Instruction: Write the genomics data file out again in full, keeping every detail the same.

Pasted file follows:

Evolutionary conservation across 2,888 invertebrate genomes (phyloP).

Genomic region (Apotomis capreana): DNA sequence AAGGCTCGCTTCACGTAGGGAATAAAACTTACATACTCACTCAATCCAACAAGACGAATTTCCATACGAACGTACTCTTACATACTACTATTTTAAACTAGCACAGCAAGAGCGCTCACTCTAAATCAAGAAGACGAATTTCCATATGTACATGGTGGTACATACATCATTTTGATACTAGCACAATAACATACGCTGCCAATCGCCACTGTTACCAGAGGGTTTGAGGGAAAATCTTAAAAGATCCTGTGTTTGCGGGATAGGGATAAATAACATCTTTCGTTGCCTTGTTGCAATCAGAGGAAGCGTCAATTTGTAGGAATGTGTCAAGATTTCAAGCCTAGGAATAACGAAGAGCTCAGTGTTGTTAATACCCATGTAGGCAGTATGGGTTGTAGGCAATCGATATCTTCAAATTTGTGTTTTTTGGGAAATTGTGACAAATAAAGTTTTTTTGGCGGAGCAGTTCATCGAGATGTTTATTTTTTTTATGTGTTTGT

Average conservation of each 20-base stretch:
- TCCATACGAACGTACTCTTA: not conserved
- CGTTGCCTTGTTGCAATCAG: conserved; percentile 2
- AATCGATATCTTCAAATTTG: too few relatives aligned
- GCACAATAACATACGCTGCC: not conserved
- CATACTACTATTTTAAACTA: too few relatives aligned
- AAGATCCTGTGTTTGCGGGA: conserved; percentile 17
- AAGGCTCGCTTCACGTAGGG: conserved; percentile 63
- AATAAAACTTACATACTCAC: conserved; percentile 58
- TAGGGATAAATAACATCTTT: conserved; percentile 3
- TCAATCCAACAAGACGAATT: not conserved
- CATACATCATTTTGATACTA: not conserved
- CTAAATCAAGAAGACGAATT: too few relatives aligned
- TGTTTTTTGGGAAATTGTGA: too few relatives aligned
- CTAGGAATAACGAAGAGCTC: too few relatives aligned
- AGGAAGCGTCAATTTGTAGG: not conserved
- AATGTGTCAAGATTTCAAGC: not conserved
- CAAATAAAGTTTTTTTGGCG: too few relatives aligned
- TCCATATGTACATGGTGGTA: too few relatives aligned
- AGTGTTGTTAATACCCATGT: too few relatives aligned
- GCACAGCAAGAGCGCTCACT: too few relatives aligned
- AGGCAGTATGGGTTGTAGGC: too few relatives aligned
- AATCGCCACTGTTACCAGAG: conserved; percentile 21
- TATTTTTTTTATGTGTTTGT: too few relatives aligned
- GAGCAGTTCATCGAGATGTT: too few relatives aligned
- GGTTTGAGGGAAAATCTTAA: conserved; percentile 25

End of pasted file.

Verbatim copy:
Evolutionary conservation across 2,888 invertebrate genomes (phyloP).

Genomic region (Apotomis capreana): DNA sequence AAGGCTCGCTTCACGTAGGGAATAAAACTTACATACTCACTCAATCCAACAAGACGAATTTCCATACGAACGTACTCTTACATACTACTATTTTAAACTAGCACAGCAAGAGCGCTCACTCTAAATCAAGAAGACGAATTTCCATATGTACATGGTGGTACATACATCATTTTGATACTAGCACAATAACATACGCTGCCAATCGCCACTGTTACCAGAGGGTTTGAGGGAAAATCTTAAAAGATCCTGTGTTTGCGGGATAGGGATAAATAACATCTTTCGTTGCCTTGTTGCAATCAGAGGAAGCGTCAATTTGTAGGAATGTGTCAAGATTTCAAGCCTAGGAATAACGAAGAGCTCAGTGTTGTTAATACCCATGTAGGCAGTATGGGTTGTAGGCAATCGATATCTTCAAATTTGTGTTTTTTGGGAAATTGTGACAAATAAAGTTTTTTTGGCGGAGCAGTTCATCGAGATGTTTATTTTTTTTATGTGTTTGT

Average conservation of each 20-base stretch:
- TCCATACGAACGTACTCTTA: not conserved
- CGTTGCCTTGTTGCAATCAG: conserved; percentile 2
- AATCGATATCTTCAAATTTG: too few relatives aligned
- GCACAATAACATACGCTGCC: not conserved
- CATACTACTATTTTAAACTA: too few relatives aligned
- AAGATCCTGTGTTTGCGGGA: conserved; percentile 17
- AAGGCTCGCTTCACGTAGGG: conserved; percentile 63
- AATAAAACTTACATACTCAC: conserved; percentile 58
- TAGGGATAAATAACATCTTT: conserved; percentile 3
- TCAATCCAACAAGACGAATT: not conserved
- CATACATCATTTTGATACTA: not conserved
- CTAAATCAAGAAGACGAATT: too few relatives aligned
- TGTTTTTTGGGAAATTGTGA: too few relatives aligned
- CTAGGAATAACGAAGAGCTC: too few relatives aligned
- AGGAAGCGTCAATTTGTAGG: not conserved
- AATGTGTCAAGATTTCAAGC: not conserved
- CAAATAAAGTTTTTTTGGCG: too few relatives aligned
- TCCATATGTACATGGTGGTA: too few relatives aligned
- AGTGTTGTTAATACCCATGT: too few relatives aligned
- GCACAGCAAGAGCGCTCACT: too few relatives aligned
- AGGCAGTATGGGTTGTAGGC: too few relatives aligned
- AATCGCCACTGTTACCAGAG: conserved; percentile 21
- TATTTTTTTTATGTGTTTGT: too few relatives aligned
- GAGCAGTTCATCGAGATGTT: too few relatives aligned
- GGTTTGAGGGAAAATCTTAA: conserved; percentile 25